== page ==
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Grass industry dries up

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High Five
Monday, August 03, 2009

Oregon's grass-seed business is hurting as demand shrinks and competition gets tougher than ever.

The Willamette Valley, stretching from Portland's outskirts south past Eugene, depends on farms, plant nurseries and food processors for the wages that flow through communities. Grass seed, a specialty product with proprietary varieties, has shone as farmers move from commodities to value-added goods.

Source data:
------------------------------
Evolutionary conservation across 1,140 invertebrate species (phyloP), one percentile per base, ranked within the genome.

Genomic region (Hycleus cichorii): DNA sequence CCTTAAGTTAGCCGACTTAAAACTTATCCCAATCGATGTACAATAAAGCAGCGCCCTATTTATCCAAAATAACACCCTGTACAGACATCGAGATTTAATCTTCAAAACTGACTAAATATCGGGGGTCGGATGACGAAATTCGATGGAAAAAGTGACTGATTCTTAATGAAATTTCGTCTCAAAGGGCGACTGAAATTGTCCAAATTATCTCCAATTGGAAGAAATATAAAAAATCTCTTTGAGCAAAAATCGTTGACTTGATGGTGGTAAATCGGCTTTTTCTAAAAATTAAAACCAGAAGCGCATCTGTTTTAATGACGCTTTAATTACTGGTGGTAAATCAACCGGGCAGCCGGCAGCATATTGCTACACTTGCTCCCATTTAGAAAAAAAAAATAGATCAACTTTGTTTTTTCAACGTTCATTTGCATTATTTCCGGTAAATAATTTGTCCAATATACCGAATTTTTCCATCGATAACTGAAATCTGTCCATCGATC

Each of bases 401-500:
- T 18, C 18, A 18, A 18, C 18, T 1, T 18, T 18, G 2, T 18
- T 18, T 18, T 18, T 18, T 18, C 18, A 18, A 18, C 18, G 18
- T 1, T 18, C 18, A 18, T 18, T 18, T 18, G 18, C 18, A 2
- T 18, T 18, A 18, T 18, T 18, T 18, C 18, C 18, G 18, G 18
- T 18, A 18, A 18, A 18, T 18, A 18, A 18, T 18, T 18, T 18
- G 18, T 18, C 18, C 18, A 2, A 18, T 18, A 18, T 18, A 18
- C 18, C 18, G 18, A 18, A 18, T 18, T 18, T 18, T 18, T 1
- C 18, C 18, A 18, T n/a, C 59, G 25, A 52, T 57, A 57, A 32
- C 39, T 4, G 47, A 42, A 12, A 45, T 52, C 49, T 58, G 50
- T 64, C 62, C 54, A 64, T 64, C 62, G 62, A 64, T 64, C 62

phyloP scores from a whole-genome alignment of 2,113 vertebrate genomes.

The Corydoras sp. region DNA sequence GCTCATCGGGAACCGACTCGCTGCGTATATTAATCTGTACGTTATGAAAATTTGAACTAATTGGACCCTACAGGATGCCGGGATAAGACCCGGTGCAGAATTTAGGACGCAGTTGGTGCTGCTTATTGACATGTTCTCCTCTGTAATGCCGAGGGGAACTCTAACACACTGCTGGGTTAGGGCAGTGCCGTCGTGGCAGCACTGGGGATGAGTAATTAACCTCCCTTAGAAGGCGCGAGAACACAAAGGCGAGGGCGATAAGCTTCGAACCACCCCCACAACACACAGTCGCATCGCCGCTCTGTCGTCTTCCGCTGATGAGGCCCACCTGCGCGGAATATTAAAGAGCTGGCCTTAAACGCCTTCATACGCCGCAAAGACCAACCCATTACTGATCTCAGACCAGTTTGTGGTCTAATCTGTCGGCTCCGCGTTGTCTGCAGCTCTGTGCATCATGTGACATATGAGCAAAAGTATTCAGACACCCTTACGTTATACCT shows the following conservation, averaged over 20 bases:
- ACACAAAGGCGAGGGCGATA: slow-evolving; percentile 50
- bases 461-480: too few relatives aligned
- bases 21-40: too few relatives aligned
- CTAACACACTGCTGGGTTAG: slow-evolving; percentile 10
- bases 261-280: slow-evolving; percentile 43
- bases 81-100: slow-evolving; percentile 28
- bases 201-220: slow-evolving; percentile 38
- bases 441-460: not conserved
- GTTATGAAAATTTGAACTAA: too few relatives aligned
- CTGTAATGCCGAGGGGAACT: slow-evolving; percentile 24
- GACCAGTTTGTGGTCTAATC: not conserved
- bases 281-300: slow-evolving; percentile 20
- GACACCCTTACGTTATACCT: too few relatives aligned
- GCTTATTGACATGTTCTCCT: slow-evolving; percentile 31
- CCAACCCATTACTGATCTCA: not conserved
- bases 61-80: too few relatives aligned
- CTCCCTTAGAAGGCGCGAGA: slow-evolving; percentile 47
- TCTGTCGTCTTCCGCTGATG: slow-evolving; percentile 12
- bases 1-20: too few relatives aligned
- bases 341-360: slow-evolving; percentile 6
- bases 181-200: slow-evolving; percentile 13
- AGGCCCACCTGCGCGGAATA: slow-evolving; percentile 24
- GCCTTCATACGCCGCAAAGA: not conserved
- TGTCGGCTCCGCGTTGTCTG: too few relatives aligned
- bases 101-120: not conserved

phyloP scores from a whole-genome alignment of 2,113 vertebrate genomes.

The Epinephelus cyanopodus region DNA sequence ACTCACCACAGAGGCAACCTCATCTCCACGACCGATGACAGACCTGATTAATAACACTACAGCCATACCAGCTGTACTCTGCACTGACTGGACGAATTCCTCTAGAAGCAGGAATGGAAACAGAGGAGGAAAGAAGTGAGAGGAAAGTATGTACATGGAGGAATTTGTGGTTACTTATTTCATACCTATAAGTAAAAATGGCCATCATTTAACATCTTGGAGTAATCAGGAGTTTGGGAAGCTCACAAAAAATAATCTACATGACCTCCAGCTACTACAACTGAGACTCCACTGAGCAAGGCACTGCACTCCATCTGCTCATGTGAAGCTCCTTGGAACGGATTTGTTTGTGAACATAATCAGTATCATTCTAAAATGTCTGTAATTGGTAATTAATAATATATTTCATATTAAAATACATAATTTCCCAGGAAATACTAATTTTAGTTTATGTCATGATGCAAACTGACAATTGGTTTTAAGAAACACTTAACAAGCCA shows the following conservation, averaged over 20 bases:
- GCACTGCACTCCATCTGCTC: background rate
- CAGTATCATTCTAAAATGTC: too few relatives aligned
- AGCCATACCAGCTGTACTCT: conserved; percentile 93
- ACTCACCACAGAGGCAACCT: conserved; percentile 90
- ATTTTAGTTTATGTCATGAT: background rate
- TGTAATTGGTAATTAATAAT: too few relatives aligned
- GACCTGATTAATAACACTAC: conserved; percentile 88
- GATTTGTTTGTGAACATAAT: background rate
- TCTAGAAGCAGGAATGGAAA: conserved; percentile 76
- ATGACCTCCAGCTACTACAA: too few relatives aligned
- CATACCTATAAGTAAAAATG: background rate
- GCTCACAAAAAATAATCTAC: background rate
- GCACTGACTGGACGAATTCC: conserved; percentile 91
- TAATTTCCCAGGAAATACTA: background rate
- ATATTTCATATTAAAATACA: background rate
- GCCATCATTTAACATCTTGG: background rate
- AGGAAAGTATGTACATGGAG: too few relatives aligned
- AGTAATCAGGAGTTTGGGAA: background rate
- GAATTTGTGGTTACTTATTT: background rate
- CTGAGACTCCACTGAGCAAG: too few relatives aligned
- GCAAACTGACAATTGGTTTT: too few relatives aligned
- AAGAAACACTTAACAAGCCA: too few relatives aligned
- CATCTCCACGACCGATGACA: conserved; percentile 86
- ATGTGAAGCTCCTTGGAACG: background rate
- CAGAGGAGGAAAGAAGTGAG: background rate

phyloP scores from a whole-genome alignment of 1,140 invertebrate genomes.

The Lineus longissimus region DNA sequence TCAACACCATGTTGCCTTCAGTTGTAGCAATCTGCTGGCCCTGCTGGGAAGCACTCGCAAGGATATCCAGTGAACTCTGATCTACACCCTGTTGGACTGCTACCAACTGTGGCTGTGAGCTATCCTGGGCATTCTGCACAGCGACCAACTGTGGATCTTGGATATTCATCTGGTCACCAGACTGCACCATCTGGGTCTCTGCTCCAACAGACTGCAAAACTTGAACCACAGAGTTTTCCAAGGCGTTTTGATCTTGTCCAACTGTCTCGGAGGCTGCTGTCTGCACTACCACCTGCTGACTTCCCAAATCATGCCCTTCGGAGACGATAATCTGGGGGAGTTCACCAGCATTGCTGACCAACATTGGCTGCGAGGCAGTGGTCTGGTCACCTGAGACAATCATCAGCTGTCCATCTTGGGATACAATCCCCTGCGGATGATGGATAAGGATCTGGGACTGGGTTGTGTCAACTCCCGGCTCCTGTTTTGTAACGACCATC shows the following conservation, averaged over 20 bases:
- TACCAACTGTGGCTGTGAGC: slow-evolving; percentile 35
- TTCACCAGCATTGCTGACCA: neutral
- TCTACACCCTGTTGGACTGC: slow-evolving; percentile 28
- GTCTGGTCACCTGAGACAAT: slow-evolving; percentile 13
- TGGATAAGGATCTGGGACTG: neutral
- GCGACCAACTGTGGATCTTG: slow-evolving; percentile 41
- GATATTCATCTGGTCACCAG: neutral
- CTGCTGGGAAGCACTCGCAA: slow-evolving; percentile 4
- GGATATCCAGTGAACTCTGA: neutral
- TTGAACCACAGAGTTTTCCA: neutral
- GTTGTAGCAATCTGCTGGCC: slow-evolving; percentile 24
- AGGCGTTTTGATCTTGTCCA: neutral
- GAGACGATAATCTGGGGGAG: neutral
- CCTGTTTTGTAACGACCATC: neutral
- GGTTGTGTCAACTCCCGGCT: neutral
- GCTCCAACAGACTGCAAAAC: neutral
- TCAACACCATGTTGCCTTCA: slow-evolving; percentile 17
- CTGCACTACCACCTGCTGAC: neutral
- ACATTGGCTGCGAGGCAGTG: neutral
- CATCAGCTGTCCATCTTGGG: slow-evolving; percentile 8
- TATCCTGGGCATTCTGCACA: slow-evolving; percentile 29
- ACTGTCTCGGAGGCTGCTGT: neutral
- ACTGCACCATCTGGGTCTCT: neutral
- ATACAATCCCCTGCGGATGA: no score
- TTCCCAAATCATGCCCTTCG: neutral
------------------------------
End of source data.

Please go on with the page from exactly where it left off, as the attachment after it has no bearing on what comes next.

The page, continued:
But when housing starts collapsed last year, landscapers stopped planting lawns. Golf courses stopped reseeding. Ranchers planted less grass to feed fewer cattle. Prices plunged for grass seed that growers had raised using the highest-priced fuel in history, costs further inflated by an ethanol boom that made fertilizer expensive and farm equipment scarce.

Read the full story at OregonLive.com.

 
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